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Reading Selection, Lesson 7

Lost Wax Casting:
Exploiting Melting Points for Art and Industry

Knowledge of melting points is very important for people who work with metal. Let's look at the goldsmiths who live in a small village in Côte d'Ivoire (Ivory Coast), West Africa, as an example. They make jewelry and other items by using a technique that has been in existence for thousands of years. It is called “lost wax casting.”
wax model with sprues

The artist carves a model in wax (usually beeswax). Wax is soft, and the artist can use it to produce intricate carvings. After completing the model, he attaches tiny wax rods (called sprues) to it that will produce channels in the mold for draining the wax and receiving the gold.

In this technique, an artist produces a clay mold around an easily carved substance: wax. When the mold is heated, the wax, which has a melting point less than 70 °C, melts away. The hard clay mold can then be used to produce jewelry made from metals with high melting points. The artists often use gold, which has a melting point of more than 1000 °C.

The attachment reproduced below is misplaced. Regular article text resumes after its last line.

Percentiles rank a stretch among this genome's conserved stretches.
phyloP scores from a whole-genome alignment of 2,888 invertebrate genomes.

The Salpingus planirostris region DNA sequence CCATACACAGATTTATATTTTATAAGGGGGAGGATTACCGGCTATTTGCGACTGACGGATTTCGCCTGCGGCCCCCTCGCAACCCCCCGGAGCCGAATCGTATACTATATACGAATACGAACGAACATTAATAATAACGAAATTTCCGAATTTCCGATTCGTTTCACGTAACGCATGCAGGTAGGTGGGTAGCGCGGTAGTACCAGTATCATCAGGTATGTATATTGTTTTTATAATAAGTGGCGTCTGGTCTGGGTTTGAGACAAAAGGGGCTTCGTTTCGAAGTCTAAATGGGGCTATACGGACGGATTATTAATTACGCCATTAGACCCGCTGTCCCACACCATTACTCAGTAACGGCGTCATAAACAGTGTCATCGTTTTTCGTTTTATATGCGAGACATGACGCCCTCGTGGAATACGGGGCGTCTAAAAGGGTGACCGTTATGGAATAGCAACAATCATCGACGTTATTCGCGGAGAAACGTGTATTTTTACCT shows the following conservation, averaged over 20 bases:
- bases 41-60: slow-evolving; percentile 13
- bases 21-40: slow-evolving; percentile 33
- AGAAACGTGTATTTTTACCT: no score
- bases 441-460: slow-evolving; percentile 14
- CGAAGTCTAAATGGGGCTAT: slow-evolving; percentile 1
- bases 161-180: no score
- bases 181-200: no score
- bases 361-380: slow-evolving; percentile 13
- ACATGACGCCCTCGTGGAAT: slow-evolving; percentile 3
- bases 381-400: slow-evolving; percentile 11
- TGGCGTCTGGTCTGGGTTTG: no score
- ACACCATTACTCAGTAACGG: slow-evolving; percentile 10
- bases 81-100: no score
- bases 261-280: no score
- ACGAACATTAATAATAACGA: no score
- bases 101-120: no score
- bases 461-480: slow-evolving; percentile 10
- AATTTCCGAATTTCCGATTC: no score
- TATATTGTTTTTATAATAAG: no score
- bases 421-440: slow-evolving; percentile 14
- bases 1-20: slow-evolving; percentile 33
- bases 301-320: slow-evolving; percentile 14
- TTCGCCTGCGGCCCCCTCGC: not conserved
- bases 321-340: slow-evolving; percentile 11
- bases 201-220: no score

Wax model covered with clay. The artist covers the wax figure with several layers of fine wet clay. Coarse clay is then added in layers to complete the mold. The clay mold is placed in an oven and heated until it hardens. The wax melts and runs out of the mold (in other words, it’s lost!).
Wax model in artist's hand being cleaned. The wax model is carefully cleaned before the first layer of fine clay is added.








Casters working at furnace.
Air is pumped by hand bellows into a charcoal furnace. This produces the high temperature needed to melt gold.

The pictures here show the major steps in lost wax casting. In these pictures the artist is using gold.

Crucible containing gold pieces.
Pieces of gold are placed in a crucible.







Crucible being attached to the mold.
The crucible is attached to the mold. The two parts are then sealed together using more clay.


Molding of gold piece.
The mold and gold are heated together in a furnace. When the gold has melted, the mold is turned over so that the metal flows into it. The mold cools. The clay mold is cracked off, leaving a casting.













illustration of an artist filing rough edges from the cast gold.
The artist files away a few rough edges, and the jewelry is ready.
Figurine created using the lost wax casting method. The lost wax method has been used to produce a variety of objects, including this figure of a king from Nigeria.













Precision parts created using lost wax casting. Recently, new uses have been found for lost wax casting. It is one technique used to produce precision parts, such as these—designed for aircraft and other machines.








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